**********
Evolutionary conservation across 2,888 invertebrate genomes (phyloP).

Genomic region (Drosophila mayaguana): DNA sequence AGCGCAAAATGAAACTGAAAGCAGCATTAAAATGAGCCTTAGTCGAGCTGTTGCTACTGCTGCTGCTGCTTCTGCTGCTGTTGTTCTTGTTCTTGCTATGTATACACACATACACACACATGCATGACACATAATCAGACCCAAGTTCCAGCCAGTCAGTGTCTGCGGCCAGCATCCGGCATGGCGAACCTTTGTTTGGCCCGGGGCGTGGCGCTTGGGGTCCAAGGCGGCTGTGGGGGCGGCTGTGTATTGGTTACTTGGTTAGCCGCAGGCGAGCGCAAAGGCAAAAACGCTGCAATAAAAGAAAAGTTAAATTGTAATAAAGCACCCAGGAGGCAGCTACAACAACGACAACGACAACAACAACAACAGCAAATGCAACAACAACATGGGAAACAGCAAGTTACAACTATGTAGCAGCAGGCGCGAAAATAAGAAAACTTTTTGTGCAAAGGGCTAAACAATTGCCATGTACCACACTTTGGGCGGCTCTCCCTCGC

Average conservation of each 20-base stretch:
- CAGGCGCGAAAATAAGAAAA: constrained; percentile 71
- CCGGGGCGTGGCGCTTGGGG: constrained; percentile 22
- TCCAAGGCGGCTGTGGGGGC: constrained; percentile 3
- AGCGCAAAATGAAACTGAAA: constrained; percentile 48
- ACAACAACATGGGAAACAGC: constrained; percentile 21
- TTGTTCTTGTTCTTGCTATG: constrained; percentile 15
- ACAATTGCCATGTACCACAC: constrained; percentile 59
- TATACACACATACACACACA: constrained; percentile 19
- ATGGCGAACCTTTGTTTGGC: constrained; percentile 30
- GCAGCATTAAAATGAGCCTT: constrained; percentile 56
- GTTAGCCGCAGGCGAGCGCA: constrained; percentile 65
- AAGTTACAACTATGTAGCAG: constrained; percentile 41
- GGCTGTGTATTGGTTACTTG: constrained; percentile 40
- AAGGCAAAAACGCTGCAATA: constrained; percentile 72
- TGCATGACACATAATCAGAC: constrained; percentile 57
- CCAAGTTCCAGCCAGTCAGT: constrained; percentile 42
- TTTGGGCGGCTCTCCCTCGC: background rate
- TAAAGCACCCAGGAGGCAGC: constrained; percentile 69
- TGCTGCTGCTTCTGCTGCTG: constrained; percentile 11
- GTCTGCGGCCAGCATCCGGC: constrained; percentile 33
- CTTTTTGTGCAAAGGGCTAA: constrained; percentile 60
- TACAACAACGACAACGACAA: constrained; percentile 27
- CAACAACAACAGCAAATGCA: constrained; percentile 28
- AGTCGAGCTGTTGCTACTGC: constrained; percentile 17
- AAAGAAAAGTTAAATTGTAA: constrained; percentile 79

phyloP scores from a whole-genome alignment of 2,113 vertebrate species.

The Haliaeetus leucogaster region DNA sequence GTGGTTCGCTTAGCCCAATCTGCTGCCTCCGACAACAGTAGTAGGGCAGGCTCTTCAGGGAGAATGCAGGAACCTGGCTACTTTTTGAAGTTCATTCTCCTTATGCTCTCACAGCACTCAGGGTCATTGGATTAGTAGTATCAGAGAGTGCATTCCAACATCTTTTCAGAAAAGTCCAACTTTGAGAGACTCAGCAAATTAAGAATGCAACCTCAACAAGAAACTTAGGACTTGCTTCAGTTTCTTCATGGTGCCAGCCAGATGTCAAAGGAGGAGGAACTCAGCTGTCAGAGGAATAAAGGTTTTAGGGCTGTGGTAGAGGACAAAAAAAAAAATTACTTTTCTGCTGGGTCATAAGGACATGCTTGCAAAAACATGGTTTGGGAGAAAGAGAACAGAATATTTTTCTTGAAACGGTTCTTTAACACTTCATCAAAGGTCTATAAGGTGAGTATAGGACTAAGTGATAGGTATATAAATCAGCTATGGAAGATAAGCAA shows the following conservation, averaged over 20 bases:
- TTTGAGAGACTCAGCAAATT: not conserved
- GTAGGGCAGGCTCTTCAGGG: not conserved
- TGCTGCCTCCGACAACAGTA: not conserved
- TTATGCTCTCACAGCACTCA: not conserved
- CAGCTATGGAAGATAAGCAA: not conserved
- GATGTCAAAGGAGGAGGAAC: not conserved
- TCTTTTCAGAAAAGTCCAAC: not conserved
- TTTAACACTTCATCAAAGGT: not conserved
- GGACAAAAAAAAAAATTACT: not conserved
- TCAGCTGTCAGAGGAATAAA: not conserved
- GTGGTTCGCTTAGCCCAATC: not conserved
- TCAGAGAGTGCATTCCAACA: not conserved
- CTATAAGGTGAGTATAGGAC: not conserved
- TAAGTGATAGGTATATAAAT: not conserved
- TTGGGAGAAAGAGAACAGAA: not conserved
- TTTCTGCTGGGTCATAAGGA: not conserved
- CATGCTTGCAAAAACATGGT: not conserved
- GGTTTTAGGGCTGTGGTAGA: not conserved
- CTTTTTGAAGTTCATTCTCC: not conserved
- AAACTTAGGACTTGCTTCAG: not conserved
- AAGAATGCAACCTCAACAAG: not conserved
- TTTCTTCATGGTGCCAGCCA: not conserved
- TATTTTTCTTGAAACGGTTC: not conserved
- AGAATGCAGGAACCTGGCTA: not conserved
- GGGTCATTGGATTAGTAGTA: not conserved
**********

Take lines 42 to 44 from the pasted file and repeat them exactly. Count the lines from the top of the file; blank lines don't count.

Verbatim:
- TCAGAGAGTGCATTCCAACA: not conserved
- CTATAAGGTGAGTATAGGAC: not conserved
- TAAGTGATAGGTATATAAAT: not conserved